We shared results of a survey today that dove into the phishing knowledge and clicking habits of 4,000 office workers across the U.S., U.K., Australia, and Japan (1,000 per region). What jumped out to me was the psychological tricks and triggers that cybercriminals deploy to entice people to click. That, and the bad habit of nearly a third of respondents who did not change their password after their data had been breached! (Come on guys, you’re better than this.)
To learn more about the psychological aspect, I sat down for a Q&A with Dr. Cleotilde Gonzalez, a Research Professor at the Department of Social and Decision Sciences at Carnegie Mellon University. Her research work focuses on the study of human decision making in dynamic and complex environments and she is an expert on the field of Behavioral Cybersecurity.
Drew: Thanks for taking the time to share additional information with our Community. First up, psychologically, why does urgency work in a phishing email? Why does a note of authority entice us to click?
Cleotilde: The results show that people are very overconfident in their ability to detect a phishing email, when in reality they are very poor at it. The effect of urgency depends on context and familiarity. The context from which an email is coming from matters a lot. For example, if I am expecting to receive a note from my boss, or if it is typical that my boss emails me, then I create higher expectations for that scenario, and this increases my confidence that this is surely not a phishing email.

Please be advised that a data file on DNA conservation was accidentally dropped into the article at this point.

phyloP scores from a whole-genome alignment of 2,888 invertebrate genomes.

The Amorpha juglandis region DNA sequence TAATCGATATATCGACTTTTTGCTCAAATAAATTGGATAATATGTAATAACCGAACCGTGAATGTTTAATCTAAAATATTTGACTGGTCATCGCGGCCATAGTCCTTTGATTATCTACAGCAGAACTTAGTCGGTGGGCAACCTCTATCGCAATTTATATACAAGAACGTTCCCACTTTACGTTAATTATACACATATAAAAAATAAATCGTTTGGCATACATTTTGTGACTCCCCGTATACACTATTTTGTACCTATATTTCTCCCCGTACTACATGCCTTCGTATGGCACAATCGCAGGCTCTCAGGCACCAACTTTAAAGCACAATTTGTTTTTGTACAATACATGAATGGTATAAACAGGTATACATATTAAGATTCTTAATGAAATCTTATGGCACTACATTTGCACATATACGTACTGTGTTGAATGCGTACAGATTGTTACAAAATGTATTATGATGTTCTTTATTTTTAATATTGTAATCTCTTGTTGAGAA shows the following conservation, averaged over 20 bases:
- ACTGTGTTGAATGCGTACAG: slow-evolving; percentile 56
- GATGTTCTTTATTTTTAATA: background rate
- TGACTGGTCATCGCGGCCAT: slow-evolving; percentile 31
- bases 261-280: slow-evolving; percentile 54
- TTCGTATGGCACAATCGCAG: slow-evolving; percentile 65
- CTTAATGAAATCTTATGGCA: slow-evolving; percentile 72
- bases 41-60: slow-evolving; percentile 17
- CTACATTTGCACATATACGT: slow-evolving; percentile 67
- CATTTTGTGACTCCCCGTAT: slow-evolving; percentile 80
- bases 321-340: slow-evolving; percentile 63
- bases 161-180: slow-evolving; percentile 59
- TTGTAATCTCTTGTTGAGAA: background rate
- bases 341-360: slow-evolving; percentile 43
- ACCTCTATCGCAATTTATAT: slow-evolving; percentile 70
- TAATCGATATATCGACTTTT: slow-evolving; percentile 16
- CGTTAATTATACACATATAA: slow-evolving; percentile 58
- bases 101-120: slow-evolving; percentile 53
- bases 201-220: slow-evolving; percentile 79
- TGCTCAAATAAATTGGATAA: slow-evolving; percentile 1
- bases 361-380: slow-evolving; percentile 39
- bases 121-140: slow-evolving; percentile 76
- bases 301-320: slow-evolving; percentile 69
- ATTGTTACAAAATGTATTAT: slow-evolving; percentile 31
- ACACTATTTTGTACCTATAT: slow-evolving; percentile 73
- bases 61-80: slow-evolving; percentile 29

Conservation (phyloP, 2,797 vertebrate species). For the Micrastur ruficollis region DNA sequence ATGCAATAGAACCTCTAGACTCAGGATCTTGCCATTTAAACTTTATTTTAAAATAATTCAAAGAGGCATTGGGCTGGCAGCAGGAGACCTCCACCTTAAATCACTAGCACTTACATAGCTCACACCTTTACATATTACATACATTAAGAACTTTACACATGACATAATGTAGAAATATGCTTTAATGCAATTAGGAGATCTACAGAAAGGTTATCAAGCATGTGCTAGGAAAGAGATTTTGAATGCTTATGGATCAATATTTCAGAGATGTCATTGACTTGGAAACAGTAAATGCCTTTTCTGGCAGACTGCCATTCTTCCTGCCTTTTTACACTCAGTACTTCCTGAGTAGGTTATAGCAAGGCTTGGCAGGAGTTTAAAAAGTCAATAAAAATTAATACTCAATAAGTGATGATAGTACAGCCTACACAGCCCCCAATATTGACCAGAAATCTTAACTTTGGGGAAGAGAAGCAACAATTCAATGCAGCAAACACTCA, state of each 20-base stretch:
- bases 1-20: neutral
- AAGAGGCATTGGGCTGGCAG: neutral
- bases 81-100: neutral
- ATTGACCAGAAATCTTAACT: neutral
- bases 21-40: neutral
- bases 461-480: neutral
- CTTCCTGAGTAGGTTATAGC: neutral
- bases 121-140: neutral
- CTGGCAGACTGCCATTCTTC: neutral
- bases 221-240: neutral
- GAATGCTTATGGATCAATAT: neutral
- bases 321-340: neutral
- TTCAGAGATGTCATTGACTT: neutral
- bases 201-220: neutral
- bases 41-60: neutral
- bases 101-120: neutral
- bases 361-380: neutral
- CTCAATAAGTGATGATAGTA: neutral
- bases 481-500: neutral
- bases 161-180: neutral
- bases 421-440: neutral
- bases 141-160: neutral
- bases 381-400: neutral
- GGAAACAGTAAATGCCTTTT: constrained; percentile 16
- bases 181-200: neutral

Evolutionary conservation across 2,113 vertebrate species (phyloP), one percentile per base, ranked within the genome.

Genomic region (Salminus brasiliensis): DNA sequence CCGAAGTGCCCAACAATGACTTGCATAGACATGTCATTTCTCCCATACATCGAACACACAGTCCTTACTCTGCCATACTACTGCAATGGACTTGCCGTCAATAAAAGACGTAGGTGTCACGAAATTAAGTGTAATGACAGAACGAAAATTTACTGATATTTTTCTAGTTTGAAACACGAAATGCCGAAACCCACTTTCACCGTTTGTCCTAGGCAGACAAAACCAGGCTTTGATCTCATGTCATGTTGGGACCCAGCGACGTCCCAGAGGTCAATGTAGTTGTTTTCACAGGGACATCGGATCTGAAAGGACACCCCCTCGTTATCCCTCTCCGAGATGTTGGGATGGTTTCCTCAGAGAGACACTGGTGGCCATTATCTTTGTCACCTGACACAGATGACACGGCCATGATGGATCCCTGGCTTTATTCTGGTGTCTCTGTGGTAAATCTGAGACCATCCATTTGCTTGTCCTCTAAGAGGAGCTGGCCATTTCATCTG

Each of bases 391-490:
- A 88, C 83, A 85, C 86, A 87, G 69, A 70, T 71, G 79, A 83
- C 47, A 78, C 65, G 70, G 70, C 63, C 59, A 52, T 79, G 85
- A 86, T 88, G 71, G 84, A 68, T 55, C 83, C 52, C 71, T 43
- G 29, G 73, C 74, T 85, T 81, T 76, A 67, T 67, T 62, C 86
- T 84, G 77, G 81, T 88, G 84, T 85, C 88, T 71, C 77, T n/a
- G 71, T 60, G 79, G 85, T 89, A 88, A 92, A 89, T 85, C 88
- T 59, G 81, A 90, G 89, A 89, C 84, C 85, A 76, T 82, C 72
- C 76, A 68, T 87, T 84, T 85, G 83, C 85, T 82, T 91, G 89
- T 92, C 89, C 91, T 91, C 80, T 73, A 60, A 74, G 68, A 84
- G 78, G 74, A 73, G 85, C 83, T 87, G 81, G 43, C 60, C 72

Spear phishing takes advantage of familiarity and context, meaning that the things that are more familiar to me I tend to trust more. This familiarity increases my expectations that this email, note, text etc. is meant for me and gives me confidence that it is not a phishing attack.
Drew: Makes sense, if we expect something, we are more open to receiving it. What about the scary stat around password hygiene? Nearly half of office workers have had their data compromised, and only 68% of them changed their passwords after their data was compromised. Is there any reason why people wouldn’t change their password after finding out their data was compromised?
Cleotilde: One possibility in this case is a tradeoff, a tradeoff between work (productivity) and security. Security and productivity are always in a continuous tradeoff. People would rather postpone the data backup or antivirus installation in favor of getting work done; work is what gives them the reward. Security doesn’t provide an immediate reward; it isn’t the same tangible reward that work offers.